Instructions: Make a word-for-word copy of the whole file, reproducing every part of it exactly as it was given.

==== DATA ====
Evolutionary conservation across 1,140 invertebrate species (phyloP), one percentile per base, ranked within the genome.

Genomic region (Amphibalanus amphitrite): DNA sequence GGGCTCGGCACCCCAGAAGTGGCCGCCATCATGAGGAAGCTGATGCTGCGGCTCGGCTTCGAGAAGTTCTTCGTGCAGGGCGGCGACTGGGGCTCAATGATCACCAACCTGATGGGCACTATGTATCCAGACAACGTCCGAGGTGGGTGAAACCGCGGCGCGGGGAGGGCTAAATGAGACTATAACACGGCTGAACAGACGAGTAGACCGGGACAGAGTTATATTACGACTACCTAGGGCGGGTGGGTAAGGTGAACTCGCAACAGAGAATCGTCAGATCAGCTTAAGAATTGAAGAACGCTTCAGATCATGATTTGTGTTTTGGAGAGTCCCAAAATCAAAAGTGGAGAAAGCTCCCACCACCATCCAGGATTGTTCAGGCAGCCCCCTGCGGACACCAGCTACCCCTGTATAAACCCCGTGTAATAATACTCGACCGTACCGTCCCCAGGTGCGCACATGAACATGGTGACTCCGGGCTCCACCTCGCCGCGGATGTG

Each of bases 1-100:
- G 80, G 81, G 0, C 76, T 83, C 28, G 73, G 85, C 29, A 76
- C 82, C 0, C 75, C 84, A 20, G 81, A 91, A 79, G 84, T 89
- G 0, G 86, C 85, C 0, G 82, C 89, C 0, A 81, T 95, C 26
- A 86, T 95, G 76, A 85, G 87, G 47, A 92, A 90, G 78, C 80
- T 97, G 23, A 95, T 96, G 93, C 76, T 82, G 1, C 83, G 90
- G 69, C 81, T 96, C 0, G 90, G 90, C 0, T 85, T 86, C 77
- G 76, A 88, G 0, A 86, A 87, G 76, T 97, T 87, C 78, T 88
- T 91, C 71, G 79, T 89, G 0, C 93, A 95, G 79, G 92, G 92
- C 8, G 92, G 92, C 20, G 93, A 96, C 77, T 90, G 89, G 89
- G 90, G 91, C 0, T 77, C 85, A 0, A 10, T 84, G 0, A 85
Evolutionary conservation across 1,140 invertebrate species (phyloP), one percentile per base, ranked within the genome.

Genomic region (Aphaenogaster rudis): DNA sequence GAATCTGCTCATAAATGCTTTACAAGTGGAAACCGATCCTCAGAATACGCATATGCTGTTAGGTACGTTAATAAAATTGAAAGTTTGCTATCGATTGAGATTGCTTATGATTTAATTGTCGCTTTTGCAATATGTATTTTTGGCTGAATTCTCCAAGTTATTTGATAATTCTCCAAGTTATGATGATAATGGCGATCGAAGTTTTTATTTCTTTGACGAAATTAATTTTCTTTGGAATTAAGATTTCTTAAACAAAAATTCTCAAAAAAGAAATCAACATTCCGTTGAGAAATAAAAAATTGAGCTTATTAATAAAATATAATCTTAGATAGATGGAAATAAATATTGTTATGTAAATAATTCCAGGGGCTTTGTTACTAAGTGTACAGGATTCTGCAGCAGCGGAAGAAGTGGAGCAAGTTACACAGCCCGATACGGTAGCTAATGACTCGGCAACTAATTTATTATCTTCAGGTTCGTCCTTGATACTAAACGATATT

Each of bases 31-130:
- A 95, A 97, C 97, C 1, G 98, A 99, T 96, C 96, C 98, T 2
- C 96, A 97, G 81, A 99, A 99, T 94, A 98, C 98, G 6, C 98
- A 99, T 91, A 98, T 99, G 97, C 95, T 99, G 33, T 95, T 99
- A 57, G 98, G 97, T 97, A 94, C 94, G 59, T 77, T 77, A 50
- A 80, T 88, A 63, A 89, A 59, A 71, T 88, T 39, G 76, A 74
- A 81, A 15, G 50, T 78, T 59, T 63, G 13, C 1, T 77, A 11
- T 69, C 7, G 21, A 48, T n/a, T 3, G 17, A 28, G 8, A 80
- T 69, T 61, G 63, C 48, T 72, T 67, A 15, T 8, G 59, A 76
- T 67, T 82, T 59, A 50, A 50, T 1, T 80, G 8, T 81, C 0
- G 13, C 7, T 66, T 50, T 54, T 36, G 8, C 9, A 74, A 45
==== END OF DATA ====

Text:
Evolutionary conservation across 1,140 invertebrate species (phyloP), one percentile per base, ranked within the genome.

Genomic region (Amphibalanus amphitrite): DNA sequence GGGCTCGGCACCCCAGAAGTGGCCGCCATCATGAGGAAGCTGATGCTGCGGCTCGGCTTCGAGAAGTTCTTCGTGCAGGGCGGCGACTGGGGCTCAATGATCACCAACCTGATGGGCACTATGTATCCAGACAACGTCCGAGGTGGGTGAAACCGCGGCGCGGGGAGGGCTAAATGAGACTATAACACGGCTGAACAGACGAGTAGACCGGGACAGAGTTATATTACGACTACCTAGGGCGGGTGGGTAAGGTGAACTCGCAACAGAGAATCGTCAGATCAGCTTAAGAATTGAAGAACGCTTCAGATCATGATTTGTGTTTTGGAGAGTCCCAAAATCAAAAGTGGAGAAAGCTCCCACCACCATCCAGGATTGTTCAGGCAGCCCCCTGCGGACACCAGCTACCCCTGTATAAACCCCGTGTAATAATACTCGACCGTACCGTCCCCAGGTGCGCACATGAACATGGTGACTCCGGGCTCCACCTCGCCGCGGATGTG

Each of bases 1-100:
- G 80, G 81, G 0, C 76, T 83, C 28, G 73, G 85, C 29, A 76
- C 82, C 0, C 75, C 84, A 20, G 81, A 91, A 79, G 84, T 89
- G 0, G 86, C 85, C 0, G 82, C 89, C 0, A 81, T 95, C 26
- A 86, T 95, G 76, A 85, G 87, G 47, A 92, A 90, G 78, C 80
- T 97, G 23, A 95, T 96, G 93, C 76, T 82, G 1, C 83, G 90
- G 69, C 81, T 96, C 0, G 90, G 90, C 0, T 85, T 86, C 77
- G 76, A 88, G 0, A 86, A 87, G 76, T 97, T 87, C 78, T 88
- T 91, C 71, G 79, T 89, G 0, C 93, A 95, G 79, G 92, G 92
- C 8, G 92, G 92, C 20, G 93, A 96, C 77, T 90, G 89, G 89
- G 90, G 91, C 0, T 77, C 85, A 0, A 10, T 84, G 0, A 85
Evolutionary conservation across 1,140 invertebrate species (phyloP), one percentile per base, ranked within the genome.

Genomic region (Aphaenogaster rudis): DNA sequence GAATCTGCTCATAAATGCTTTACAAGTGGAAACCGATCCTCAGAATACGCATATGCTGTTAGGTACGTTAATAAAATTGAAAGTTTGCTATCGATTGAGATTGCTTATGATTTAATTGTCGCTTTTGCAATATGTATTTTTGGCTGAATTCTCCAAGTTATTTGATAATTCTCCAAGTTATGATGATAATGGCGATCGAAGTTTTTATTTCTTTGACGAAATTAATTTTCTTTGGAATTAAGATTTCTTAAACAAAAATTCTCAAAAAAGAAATCAACATTCCGTTGAGAAATAAAAAATTGAGCTTATTAATAAAATATAATCTTAGATAGATGGAAATAAATATTGTTATGTAAATAATTCCAGGGGCTTTGTTACTAAGTGTACAGGATTCTGCAGCAGCGGAAGAAGTGGAGCAAGTTACACAGCCCGATACGGTAGCTAATGACTCGGCAACTAATTTATTATCTTCAGGTTCGTCCTTGATACTAAACGATATT

Each of bases 31-130:
- A 95, A 97, C 97, C 1, G 98, A 99, T 96, C 96, C 98, T 2
- C 96, A 97, G 81, A 99, A 99, T 94, A 98, C 98, G 6, C 98
- A 99, T 91, A 98, T 99, G 97, C 95, T 99, G 33, T 95, T 99
- A 57, G 98, G 97, T 97, A 94, C 94, G 59, T 77, T 77, A 50
- A 80, T 88, A 63, A 89, A 59, A 71, T 88, T 39, G 76, A 74
- A 81, A 15, G 50, T 78, T 59, T 63, G 13, C 1, T 77, A 11
- T 69, C 7, G 21, A 48, T n/a, T 3, G 17, A 28, G 8, A 80
- T 69, T 61, G 63, C 48, T 72, T 67, A 15, T 8, G 59, A 76
- T 67, T 82, T 59, A 50, A 50, T 1, T 80, G 8, T 81, C 0
- G 13, C 7, T 66, T 50, T 54, T 36, G 8, C 9, A 74, A 45